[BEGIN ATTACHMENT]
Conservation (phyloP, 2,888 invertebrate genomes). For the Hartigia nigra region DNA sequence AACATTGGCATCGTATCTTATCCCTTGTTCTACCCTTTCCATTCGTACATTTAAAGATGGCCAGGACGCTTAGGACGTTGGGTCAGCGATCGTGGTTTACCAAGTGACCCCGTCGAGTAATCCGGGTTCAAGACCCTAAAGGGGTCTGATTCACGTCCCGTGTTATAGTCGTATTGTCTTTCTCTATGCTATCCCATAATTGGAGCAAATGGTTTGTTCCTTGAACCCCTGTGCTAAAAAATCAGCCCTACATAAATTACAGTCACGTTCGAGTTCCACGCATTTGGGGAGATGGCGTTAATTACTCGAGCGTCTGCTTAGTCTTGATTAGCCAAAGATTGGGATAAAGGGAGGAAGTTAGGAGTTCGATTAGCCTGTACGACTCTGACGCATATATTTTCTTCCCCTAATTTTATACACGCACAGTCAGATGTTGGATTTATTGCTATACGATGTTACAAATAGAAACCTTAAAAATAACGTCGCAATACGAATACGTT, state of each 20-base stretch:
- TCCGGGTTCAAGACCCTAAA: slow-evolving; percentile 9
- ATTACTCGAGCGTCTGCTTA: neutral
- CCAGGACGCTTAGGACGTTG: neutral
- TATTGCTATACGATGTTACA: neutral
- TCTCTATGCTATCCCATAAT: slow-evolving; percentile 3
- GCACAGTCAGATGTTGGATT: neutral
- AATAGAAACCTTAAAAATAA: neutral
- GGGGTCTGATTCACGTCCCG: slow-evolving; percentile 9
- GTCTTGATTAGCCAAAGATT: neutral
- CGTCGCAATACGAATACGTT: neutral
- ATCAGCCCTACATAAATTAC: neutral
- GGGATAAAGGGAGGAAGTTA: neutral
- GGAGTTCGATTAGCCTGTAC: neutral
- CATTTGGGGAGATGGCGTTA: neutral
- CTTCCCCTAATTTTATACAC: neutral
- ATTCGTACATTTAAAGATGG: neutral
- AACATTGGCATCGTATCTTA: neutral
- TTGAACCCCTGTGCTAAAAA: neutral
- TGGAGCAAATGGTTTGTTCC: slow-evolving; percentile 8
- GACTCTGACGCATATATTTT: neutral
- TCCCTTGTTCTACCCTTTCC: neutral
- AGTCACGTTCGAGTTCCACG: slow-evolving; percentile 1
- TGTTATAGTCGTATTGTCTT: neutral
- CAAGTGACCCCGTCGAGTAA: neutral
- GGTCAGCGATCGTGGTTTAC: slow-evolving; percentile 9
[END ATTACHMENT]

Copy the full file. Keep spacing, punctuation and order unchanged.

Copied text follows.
Conservation (phyloP, 2,888 invertebrate genomes). For the Hartigia nigra region DNA sequence AACATTGGCATCGTATCTTATCCCTTGTTCTACCCTTTCCATTCGTACATTTAAAGATGGCCAGGACGCTTAGGACGTTGGGTCAGCGATCGTGGTTTACCAAGTGACCCCGTCGAGTAATCCGGGTTCAAGACCCTAAAGGGGTCTGATTCACGTCCCGTGTTATAGTCGTATTGTCTTTCTCTATGCTATCCCATAATTGGAGCAAATGGTTTGTTCCTTGAACCCCTGTGCTAAAAAATCAGCCCTACATAAATTACAGTCACGTTCGAGTTCCACGCATTTGGGGAGATGGCGTTAATTACTCGAGCGTCTGCTTAGTCTTGATTAGCCAAAGATTGGGATAAAGGGAGGAAGTTAGGAGTTCGATTAGCCTGTACGACTCTGACGCATATATTTTCTTCCCCTAATTTTATACACGCACAGTCAGATGTTGGATTTATTGCTATACGATGTTACAAATAGAAACCTTAAAAATAACGTCGCAATACGAATACGTT, state of each 20-base stretch:
- TCCGGGTTCAAGACCCTAAA: slow-evolving; percentile 9
- ATTACTCGAGCGTCTGCTTA: neutral
- CCAGGACGCTTAGGACGTTG: neutral
- TATTGCTATACGATGTTACA: neutral
- TCTCTATGCTATCCCATAAT: slow-evolving; percentile 3
- GCACAGTCAGATGTTGGATT: neutral
- AATAGAAACCTTAAAAATAA: neutral
- GGGGTCTGATTCACGTCCCG: slow-evolving; percentile 9
- GTCTTGATTAGCCAAAGATT: neutral
- CGTCGCAATACGAATACGTT: neutral
- ATCAGCCCTACATAAATTAC: neutral
- GGGATAAAGGGAGGAAGTTA: neutral
- GGAGTTCGATTAGCCTGTAC: neutral
- CATTTGGGGAGATGGCGTTA: neutral
- CTTCCCCTAATTTTATACAC: neutral
- ATTCGTACATTTAAAGATGG: neutral
- AACATTGGCATCGTATCTTA: neutral
- TTGAACCCCTGTGCTAAAAA: neutral
- TGGAGCAAATGGTTTGTTCC: slow-evolving; percentile 8
- GACTCTGACGCATATATTTT: neutral
- TCCCTTGTTCTACCCTTTCC: neutral
- AGTCACGTTCGAGTTCCACG: slow-evolving; percentile 1
- TGTTATAGTCGTATTGTCTT: neutral
- CAAGTGACCCCGTCGAGTAA: neutral
- GGTCAGCGATCGTGGTTTAC: slow-evolving; percentile 9